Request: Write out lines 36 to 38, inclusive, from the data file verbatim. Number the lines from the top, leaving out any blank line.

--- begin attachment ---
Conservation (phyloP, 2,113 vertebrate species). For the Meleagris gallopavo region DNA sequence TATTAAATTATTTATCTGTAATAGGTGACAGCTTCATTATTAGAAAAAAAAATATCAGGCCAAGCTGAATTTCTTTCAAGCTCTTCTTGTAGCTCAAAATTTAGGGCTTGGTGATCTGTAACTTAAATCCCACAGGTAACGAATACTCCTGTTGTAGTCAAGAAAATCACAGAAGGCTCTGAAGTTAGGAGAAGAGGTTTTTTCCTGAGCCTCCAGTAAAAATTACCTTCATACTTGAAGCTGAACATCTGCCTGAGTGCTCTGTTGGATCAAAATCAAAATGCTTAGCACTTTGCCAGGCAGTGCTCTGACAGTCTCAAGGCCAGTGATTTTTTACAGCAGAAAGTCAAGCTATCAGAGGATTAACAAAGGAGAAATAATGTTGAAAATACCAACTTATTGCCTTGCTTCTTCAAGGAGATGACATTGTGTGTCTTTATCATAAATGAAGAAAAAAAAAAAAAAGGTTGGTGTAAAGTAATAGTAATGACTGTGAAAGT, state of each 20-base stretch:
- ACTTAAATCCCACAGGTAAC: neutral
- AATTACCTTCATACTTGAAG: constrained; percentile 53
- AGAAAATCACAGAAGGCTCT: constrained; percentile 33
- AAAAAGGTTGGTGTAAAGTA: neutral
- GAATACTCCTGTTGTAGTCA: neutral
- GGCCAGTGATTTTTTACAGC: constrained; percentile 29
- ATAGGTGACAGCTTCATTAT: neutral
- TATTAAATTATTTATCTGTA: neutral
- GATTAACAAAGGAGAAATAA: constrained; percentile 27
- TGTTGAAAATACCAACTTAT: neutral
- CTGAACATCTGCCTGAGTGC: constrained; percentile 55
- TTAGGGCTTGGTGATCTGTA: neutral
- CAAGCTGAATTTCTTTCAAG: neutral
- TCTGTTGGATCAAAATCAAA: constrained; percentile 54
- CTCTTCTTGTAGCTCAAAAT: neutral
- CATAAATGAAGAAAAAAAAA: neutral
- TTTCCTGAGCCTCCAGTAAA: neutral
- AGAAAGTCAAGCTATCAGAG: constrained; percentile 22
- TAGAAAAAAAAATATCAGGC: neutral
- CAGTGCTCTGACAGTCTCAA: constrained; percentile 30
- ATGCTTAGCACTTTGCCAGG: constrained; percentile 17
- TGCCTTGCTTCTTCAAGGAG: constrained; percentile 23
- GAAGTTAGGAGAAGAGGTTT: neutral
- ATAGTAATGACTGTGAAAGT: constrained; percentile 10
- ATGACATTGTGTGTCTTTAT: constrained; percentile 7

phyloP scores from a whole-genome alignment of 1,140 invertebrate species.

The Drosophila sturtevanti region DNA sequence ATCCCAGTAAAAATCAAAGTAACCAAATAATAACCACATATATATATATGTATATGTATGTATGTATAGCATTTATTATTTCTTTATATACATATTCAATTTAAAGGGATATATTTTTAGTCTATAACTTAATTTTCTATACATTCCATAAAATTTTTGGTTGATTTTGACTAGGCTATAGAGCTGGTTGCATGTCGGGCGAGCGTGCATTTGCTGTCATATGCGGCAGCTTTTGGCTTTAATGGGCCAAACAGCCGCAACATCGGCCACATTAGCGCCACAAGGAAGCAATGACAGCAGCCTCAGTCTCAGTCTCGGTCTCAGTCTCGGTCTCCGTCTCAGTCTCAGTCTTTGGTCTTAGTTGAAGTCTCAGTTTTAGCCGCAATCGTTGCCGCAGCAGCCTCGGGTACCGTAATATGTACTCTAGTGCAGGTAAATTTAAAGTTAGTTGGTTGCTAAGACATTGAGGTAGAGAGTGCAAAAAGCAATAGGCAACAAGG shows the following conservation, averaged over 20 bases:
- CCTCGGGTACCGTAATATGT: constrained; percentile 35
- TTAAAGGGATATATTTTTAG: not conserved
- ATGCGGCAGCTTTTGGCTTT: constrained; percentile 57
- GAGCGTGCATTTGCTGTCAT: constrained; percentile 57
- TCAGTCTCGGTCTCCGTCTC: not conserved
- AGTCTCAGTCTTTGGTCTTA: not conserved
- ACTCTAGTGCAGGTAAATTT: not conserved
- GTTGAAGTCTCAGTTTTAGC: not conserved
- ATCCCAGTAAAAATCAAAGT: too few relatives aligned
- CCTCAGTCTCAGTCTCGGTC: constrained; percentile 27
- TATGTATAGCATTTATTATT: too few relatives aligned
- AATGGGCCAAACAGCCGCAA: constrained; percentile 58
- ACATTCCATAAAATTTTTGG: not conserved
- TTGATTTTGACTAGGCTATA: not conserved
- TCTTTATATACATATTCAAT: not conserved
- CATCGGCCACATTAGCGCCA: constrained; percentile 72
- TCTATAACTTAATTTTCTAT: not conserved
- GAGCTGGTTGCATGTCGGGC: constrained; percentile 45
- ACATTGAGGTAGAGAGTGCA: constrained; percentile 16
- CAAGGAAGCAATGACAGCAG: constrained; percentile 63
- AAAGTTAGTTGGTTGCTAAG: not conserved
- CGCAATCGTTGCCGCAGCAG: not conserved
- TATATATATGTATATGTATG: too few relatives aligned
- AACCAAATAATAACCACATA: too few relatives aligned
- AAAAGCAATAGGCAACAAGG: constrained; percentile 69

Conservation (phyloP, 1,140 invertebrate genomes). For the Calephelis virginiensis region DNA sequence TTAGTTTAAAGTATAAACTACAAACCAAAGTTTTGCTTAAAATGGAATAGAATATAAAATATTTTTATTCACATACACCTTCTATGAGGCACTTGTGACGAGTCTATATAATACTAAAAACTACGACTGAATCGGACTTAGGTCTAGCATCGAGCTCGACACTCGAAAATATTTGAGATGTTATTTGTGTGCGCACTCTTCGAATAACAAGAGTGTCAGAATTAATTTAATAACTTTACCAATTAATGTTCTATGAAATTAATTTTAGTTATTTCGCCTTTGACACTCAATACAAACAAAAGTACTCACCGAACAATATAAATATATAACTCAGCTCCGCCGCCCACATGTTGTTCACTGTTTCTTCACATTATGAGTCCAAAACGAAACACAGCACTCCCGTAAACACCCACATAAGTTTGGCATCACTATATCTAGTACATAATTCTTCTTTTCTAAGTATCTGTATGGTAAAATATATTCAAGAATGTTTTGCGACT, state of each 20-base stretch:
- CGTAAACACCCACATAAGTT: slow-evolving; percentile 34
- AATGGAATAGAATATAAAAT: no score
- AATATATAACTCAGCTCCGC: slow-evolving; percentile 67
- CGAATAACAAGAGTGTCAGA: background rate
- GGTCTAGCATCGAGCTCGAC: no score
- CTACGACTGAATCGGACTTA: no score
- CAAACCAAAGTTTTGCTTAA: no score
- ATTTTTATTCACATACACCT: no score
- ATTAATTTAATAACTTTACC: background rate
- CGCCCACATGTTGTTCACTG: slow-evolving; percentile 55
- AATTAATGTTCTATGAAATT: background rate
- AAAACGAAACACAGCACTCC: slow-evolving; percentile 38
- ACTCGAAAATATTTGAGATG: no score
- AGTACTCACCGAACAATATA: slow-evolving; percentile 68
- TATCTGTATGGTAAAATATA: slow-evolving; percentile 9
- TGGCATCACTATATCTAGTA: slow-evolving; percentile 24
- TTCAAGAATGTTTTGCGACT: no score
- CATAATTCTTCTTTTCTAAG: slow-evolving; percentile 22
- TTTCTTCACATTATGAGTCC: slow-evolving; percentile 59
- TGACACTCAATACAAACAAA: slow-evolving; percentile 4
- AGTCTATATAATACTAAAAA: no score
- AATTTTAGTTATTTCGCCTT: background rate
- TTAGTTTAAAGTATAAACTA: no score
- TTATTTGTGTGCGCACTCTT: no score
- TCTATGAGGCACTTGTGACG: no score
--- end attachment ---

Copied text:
- GTTGAAGTCTCAGTTTTAGC: not conserved
- ATCCCAGTAAAAATCAAAGT: too few relatives aligned
- CCTCAGTCTCAGTCTCGGTC: constrained; percentile 27